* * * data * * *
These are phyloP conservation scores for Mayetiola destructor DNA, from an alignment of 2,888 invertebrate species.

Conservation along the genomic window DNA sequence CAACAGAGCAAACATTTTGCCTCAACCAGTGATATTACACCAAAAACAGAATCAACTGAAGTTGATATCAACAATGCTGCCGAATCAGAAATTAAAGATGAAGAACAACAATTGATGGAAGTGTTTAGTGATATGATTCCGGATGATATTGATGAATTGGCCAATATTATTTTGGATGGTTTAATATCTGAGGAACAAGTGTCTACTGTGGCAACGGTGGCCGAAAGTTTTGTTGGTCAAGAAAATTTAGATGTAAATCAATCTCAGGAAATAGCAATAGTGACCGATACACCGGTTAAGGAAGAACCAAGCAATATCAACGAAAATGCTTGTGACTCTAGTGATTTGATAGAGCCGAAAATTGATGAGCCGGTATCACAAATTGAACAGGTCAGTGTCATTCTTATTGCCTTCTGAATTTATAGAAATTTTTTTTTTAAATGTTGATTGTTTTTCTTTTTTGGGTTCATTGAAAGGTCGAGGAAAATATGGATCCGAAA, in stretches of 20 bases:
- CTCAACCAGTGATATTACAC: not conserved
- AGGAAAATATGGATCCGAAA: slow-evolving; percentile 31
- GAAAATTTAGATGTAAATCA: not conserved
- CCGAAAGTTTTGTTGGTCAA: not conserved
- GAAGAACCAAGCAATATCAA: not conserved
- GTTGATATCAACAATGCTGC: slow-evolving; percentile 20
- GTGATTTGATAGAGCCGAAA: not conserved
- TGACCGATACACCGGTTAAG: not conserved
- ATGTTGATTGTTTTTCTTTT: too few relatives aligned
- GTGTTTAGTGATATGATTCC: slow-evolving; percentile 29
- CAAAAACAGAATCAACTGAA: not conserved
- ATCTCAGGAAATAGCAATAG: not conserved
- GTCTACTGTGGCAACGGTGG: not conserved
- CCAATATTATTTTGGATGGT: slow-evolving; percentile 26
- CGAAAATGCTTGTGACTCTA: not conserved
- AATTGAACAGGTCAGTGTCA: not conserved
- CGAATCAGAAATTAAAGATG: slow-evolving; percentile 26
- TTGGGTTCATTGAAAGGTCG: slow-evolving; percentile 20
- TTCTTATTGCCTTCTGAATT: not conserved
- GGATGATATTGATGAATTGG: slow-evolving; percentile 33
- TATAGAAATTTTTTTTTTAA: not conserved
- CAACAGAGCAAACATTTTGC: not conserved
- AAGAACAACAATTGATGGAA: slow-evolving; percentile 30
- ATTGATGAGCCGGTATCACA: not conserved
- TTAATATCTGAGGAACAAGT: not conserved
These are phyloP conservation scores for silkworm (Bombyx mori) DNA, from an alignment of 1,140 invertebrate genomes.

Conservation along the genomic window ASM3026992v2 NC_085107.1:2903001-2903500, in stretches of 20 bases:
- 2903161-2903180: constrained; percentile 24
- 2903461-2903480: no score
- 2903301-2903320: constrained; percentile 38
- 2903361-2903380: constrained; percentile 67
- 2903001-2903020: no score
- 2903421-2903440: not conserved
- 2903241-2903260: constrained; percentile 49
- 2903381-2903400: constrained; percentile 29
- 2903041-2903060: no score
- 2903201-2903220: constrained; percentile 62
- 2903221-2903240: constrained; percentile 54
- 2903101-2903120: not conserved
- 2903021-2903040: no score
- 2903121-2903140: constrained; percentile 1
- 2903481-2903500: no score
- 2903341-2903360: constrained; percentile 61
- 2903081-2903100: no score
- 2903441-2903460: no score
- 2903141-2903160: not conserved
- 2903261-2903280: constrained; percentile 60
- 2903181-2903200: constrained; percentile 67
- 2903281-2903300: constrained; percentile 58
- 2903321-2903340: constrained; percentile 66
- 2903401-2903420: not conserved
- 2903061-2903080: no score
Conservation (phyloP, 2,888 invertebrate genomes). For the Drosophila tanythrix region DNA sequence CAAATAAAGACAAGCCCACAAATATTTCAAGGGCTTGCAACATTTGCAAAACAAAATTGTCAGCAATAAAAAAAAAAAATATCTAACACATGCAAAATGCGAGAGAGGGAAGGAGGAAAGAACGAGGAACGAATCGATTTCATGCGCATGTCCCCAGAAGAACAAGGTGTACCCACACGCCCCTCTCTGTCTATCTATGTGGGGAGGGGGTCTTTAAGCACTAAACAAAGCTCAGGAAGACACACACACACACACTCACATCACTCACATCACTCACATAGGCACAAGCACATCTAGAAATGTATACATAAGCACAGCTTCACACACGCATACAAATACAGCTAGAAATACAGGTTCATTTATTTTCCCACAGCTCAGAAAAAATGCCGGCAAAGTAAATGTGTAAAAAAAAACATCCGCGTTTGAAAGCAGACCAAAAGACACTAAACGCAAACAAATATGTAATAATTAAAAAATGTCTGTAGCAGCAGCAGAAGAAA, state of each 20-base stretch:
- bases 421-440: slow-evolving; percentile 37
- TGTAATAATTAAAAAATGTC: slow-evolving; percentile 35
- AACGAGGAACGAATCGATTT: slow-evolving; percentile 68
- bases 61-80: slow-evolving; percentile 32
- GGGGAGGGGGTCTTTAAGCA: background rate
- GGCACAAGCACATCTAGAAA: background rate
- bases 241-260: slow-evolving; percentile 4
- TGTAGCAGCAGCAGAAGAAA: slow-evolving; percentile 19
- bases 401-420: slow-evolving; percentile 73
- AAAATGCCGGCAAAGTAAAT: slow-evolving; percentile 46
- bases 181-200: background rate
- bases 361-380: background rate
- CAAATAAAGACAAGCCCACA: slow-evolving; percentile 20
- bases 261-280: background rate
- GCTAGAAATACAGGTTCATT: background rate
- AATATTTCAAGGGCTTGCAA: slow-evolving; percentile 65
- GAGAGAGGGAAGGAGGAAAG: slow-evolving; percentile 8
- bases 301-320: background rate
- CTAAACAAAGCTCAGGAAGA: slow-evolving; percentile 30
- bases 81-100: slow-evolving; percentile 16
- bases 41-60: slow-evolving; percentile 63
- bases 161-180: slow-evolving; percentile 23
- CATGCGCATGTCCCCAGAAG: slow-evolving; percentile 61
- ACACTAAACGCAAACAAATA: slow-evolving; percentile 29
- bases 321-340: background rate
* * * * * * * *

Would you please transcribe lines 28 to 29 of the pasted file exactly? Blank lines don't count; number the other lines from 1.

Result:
These are phyloP conservation scores for silkworm (Bombyx mori) DNA, from an alignment of 1,140 invertebrate genomes.

Conservation along the genomic window ASM3026992v2 NC_085107.1:2903001-2903500, in stretches of 20 bases: